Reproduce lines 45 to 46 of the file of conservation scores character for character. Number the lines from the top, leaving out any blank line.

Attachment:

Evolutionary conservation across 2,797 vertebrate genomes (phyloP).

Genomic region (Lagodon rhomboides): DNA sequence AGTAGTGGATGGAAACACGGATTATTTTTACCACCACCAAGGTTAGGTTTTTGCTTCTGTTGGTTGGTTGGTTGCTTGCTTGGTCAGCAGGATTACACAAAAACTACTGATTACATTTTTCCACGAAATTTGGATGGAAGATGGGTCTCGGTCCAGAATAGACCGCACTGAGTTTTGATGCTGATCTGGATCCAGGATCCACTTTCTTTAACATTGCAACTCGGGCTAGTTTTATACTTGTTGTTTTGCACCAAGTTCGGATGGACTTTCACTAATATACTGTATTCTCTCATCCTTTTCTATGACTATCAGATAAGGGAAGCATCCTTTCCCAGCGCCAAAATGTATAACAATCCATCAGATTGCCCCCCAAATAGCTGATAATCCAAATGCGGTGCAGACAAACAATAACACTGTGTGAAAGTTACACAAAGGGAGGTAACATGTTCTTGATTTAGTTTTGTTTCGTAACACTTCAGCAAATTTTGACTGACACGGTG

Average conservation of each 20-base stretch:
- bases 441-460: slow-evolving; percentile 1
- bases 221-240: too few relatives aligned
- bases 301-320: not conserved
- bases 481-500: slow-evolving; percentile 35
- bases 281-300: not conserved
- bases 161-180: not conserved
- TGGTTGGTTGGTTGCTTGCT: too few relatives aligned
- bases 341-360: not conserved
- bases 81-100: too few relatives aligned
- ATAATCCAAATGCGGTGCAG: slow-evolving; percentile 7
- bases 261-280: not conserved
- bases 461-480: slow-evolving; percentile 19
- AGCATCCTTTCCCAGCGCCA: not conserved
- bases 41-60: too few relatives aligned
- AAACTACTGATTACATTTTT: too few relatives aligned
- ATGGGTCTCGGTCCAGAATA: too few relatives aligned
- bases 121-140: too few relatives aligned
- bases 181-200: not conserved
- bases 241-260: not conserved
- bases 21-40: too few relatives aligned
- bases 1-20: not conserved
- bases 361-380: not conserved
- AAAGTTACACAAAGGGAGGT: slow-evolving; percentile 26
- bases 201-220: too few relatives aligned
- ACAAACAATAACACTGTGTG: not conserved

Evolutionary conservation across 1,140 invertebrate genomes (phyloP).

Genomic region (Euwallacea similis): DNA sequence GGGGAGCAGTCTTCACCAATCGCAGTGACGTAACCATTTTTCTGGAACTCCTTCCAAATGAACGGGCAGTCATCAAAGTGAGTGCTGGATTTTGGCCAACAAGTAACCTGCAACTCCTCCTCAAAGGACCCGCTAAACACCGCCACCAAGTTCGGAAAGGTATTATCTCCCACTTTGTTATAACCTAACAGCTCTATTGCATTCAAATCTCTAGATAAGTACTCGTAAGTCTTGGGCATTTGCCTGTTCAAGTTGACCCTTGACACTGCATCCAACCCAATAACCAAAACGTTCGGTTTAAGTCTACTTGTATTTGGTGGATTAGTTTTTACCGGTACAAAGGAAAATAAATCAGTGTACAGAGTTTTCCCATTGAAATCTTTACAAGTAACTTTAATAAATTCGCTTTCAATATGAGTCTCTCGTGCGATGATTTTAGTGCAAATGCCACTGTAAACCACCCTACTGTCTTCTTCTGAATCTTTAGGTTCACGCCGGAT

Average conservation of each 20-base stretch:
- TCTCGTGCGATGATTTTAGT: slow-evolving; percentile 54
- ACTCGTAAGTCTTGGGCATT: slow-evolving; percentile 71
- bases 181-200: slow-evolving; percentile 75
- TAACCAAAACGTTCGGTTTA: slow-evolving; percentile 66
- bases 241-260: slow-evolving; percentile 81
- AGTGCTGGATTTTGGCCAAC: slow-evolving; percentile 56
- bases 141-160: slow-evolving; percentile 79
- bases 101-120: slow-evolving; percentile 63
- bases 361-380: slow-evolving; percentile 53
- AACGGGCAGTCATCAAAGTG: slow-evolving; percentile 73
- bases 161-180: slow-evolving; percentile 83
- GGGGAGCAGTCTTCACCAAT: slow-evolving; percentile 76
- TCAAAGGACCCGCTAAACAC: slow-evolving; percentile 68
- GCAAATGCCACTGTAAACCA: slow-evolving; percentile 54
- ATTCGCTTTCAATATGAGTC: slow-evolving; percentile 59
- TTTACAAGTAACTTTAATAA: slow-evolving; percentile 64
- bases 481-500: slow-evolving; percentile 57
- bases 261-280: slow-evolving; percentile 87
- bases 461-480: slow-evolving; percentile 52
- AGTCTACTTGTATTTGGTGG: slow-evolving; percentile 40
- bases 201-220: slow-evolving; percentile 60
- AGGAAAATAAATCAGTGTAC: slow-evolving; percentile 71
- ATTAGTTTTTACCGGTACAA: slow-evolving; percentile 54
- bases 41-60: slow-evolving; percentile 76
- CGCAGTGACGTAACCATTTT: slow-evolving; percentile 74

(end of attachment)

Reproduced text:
- GCAAATGCCACTGTAAACCA: slow-evolving; percentile 54
- ATTCGCTTTCAATATGAGTC: slow-evolving; percentile 59